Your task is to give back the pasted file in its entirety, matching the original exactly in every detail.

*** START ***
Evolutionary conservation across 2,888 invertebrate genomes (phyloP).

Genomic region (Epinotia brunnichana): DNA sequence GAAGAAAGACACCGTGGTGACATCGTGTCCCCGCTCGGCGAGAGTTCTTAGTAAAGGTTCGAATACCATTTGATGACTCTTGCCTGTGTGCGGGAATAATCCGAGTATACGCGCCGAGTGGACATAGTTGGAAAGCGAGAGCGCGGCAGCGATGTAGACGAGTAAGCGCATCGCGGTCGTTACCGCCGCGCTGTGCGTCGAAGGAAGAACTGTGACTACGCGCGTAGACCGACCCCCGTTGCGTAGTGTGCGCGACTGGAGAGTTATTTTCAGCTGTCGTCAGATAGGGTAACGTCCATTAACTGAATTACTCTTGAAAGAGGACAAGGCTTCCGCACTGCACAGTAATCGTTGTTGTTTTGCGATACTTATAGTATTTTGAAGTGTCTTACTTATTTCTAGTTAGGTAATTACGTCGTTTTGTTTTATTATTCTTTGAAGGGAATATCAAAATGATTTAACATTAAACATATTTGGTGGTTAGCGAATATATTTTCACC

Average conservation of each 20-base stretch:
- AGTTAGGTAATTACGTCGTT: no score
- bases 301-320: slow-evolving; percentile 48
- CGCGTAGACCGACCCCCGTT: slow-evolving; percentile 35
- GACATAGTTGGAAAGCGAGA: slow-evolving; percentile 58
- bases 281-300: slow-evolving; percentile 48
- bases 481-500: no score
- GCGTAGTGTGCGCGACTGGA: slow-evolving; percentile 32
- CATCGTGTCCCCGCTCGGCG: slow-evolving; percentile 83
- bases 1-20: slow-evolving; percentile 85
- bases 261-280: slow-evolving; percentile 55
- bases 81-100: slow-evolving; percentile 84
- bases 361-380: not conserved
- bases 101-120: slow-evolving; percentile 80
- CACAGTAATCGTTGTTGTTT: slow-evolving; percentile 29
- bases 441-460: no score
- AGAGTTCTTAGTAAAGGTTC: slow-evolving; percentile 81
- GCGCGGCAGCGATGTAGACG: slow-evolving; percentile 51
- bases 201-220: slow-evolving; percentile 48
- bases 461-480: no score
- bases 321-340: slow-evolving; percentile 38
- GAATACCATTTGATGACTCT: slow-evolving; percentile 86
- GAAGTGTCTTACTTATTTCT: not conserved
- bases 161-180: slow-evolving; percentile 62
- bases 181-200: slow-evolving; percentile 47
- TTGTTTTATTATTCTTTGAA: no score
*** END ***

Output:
Evolutionary conservation across 2,888 invertebrate genomes (phyloP).

Genomic region (Epinotia brunnichana): DNA sequence GAAGAAAGACACCGTGGTGACATCGTGTCCCCGCTCGGCGAGAGTTCTTAGTAAAGGTTCGAATACCATTTGATGACTCTTGCCTGTGTGCGGGAATAATCCGAGTATACGCGCCGAGTGGACATAGTTGGAAAGCGAGAGCGCGGCAGCGATGTAGACGAGTAAGCGCATCGCGGTCGTTACCGCCGCGCTGTGCGTCGAAGGAAGAACTGTGACTACGCGCGTAGACCGACCCCCGTTGCGTAGTGTGCGCGACTGGAGAGTTATTTTCAGCTGTCGTCAGATAGGGTAACGTCCATTAACTGAATTACTCTTGAAAGAGGACAAGGCTTCCGCACTGCACAGTAATCGTTGTTGTTTTGCGATACTTATAGTATTTTGAAGTGTCTTACTTATTTCTAGTTAGGTAATTACGTCGTTTTGTTTTATTATTCTTTGAAGGGAATATCAAAATGATTTAACATTAAACATATTTGGTGGTTAGCGAATATATTTTCACC

Average conservation of each 20-base stretch:
- AGTTAGGTAATTACGTCGTT: no score
- bases 301-320: slow-evolving; percentile 48
- CGCGTAGACCGACCCCCGTT: slow-evolving; percentile 35
- GACATAGTTGGAAAGCGAGA: slow-evolving; percentile 58
- bases 281-300: slow-evolving; percentile 48
- bases 481-500: no score
- GCGTAGTGTGCGCGACTGGA: slow-evolving; percentile 32
- CATCGTGTCCCCGCTCGGCG: slow-evolving; percentile 83
- bases 1-20: slow-evolving; percentile 85
- bases 261-280: slow-evolving; percentile 55
- bases 81-100: slow-evolving; percentile 84
- bases 361-380: not conserved
- bases 101-120: slow-evolving; percentile 80
- CACAGTAATCGTTGTTGTTT: slow-evolving; percentile 29
- bases 441-460: no score
- AGAGTTCTTAGTAAAGGTTC: slow-evolving; percentile 81
- GCGCGGCAGCGATGTAGACG: slow-evolving; percentile 51
- bases 201-220: slow-evolving; percentile 48
- bases 461-480: no score
- bases 321-340: slow-evolving; percentile 38
- GAATACCATTTGATGACTCT: slow-evolving; percentile 86
- GAAGTGTCTTACTTATTTCT: not conserved
- bases 161-180: slow-evolving; percentile 62
- bases 181-200: slow-evolving; percentile 47
- TTGTTTTATTATTCTTTGAA: no score